Tutoring is both an art and a science. The best tutors are spontaneous, passionate, and creative, but they are also professional, well-rehearsed, and subject experts. All tutors are constantly striving to improve the delivery and content of a review session, whether it’s their 1st Exam-AID or their 21st.
A tutor can get better by focusing on a few key aspects:
- Listening to student feedback
- Learning from other tutors
Preparation is key to a successful Exam-AID. Students can easily discern whether or not a tutor is adequately prepared right from the beginning of a session. Several full rehearsals prior to the Exam-AID are necessary to become fully comfortable with the material. Would you go into an exam having only looked at your notes once?
Not only do tutors have to go into this exam, but they also have to be the students who come out with 100%. Explaining concepts comfortably and confidently is much easier when you have a firm grasp on the material.
When Waterloo SOS started conducting mandatory rehearsals for our tutors, we saw an immediate upswing in ratings and improved feedback. After the rehearsal, our tutors apply the feedback that they have been given again by themselves before their review sessions.
SOS Exam-AIDs are run by students, for students. So whom better to turn to for high-quality, constructive feedback?
I love when students provide concrete suggestions for tutor improvement. Most of the constructive criticism from my sessions is in two areas: rate of speech, and boardwriting.
When I ran my first few review sessions in 2009, almost all of the students would comment that I spoke too quickly. Now that I am consciously focusing on slowing down my pace and this feedback has steadily decreased.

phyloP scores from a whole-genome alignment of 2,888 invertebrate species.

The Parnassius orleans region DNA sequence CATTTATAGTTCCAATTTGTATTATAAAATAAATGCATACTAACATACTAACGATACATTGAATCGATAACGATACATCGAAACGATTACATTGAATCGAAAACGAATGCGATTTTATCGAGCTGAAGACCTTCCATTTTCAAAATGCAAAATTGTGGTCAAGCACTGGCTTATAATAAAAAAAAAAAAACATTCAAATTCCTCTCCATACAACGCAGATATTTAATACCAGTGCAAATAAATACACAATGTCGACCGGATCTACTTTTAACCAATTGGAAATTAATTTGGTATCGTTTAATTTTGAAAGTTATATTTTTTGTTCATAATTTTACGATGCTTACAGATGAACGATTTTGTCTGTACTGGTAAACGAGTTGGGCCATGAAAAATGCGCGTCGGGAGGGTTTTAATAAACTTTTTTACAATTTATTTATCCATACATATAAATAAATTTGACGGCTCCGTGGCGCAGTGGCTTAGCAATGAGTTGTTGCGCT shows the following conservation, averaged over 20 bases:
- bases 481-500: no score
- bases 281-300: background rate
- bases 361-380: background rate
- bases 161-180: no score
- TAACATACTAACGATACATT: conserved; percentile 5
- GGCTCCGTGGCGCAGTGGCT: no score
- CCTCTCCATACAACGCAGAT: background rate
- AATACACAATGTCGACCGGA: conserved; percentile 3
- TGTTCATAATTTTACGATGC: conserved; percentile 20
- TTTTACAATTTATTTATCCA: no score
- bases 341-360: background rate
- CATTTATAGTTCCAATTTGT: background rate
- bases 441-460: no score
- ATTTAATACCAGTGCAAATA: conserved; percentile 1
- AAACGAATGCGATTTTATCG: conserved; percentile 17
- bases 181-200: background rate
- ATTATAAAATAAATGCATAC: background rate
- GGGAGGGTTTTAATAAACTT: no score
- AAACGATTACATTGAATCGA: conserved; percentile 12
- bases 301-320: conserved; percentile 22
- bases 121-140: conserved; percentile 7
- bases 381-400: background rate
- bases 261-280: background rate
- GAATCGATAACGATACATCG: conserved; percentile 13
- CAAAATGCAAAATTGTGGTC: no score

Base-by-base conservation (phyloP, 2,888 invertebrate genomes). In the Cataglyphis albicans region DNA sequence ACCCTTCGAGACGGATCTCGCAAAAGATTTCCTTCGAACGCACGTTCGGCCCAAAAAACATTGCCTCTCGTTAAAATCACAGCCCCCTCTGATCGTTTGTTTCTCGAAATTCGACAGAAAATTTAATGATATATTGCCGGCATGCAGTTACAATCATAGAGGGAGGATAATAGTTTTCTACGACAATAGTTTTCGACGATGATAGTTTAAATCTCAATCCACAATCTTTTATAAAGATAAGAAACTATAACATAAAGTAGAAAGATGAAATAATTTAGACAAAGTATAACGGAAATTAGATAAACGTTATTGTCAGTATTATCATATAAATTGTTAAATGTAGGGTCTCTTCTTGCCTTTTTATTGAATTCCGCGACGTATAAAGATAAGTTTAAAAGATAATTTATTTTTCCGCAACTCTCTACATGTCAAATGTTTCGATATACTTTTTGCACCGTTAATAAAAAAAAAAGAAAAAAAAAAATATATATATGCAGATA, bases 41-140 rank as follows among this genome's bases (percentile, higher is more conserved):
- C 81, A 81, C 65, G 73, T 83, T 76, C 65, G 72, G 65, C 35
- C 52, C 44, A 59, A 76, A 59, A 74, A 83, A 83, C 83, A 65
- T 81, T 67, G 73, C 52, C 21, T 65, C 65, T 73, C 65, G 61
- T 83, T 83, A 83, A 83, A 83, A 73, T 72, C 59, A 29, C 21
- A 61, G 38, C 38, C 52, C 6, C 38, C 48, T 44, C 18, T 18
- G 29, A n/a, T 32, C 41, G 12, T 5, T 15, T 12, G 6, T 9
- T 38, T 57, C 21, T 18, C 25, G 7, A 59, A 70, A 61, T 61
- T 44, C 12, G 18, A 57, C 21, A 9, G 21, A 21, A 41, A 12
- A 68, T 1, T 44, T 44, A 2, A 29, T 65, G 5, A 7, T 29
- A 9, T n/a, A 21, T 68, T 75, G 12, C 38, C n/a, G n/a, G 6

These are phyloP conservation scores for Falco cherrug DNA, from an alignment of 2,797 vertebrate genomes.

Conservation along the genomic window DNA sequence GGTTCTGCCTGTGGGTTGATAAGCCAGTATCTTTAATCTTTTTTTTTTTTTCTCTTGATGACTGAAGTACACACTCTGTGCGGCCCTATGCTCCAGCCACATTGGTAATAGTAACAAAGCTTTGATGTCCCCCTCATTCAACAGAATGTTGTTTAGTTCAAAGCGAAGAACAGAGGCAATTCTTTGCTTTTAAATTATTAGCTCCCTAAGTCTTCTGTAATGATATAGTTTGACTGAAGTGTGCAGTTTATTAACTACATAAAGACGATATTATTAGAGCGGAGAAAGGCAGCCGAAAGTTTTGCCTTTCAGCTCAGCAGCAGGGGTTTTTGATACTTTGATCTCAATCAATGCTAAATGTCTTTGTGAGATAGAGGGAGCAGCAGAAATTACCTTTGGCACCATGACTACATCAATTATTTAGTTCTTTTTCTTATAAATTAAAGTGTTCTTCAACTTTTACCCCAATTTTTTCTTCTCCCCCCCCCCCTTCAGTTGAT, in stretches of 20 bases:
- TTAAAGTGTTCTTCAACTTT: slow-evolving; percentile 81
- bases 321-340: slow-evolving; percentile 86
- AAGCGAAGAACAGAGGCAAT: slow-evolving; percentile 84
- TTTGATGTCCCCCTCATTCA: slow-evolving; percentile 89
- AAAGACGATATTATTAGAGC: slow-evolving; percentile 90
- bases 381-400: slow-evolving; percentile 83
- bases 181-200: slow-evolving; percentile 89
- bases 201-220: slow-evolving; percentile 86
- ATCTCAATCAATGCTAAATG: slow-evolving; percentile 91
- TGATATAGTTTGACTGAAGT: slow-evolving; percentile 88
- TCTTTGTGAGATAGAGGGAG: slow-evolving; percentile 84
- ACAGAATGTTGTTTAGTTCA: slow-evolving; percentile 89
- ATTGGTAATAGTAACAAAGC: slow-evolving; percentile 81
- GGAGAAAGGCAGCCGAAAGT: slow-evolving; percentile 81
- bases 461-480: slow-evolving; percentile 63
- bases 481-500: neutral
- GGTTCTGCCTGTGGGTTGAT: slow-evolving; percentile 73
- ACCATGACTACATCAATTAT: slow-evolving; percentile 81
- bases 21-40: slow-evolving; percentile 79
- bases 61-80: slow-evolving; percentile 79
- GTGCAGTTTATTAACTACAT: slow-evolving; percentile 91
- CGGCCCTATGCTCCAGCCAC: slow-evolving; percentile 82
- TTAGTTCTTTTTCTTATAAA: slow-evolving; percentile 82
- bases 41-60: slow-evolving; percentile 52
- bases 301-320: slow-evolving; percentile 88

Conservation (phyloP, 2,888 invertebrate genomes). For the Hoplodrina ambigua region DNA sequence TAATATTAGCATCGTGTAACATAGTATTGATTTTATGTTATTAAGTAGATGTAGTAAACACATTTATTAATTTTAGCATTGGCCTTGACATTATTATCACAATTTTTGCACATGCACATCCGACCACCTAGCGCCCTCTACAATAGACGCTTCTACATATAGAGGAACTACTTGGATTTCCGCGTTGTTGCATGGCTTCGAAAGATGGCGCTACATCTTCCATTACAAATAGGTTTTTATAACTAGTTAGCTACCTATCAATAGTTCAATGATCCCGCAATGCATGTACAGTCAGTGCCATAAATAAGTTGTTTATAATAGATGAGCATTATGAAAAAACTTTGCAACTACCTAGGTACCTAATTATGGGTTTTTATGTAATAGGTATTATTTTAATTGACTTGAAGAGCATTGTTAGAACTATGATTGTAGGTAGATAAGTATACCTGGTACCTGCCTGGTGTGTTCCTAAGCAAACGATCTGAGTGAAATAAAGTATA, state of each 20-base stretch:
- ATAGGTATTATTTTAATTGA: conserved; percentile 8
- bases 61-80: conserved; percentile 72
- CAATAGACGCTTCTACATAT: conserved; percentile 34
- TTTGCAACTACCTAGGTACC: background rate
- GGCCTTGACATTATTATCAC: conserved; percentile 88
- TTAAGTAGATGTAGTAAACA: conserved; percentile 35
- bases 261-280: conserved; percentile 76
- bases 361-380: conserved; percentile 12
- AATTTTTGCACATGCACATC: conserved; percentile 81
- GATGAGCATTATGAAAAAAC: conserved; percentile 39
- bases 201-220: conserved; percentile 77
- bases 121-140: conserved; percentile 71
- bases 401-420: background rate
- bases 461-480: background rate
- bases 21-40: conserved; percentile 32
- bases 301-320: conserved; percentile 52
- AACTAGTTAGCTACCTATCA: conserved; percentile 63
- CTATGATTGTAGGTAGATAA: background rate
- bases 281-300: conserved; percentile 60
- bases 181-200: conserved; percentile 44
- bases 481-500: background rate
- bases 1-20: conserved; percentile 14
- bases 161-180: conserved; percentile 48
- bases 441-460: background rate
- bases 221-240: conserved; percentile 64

Boardwriting is still an area of improvement, but it seems to get better the more I practice. I also enjoy hearing students’ suggestions about the format of the review session. This has helped guide me towards my preferred style of review session for math courses, where I do a question on the board after each major concept.
Learning from other Tutors
Another great source of inspiration as a tutor is my interaction with other tutors. As Head Tutor for Waterloo SOS, I’ve been privileged to see almost 30 tutors in action over the past year.
Each tutor has their own unique style and structure for their review sessions. Students love our tutor who solves questions interactively on a tablet and onto the projector screen. Another tutor is popular for his antics of throwing chalk during review sessions.
In talking with tutors from other chapters, I have learned about teaching methods for keeping students engaged, like the “thumbs-up-thumbs-down” technique popular at Laurier. Sitting in on another tutor’s review session is a great way to absorb new techniques and reflect on one’s own tutoring style.
Good tutors are born, but great tutors are developed. They are constantly improving thanks to better preparation, heeding student feedback, and learning from other tutors. Clearly, great tutors are great students, too!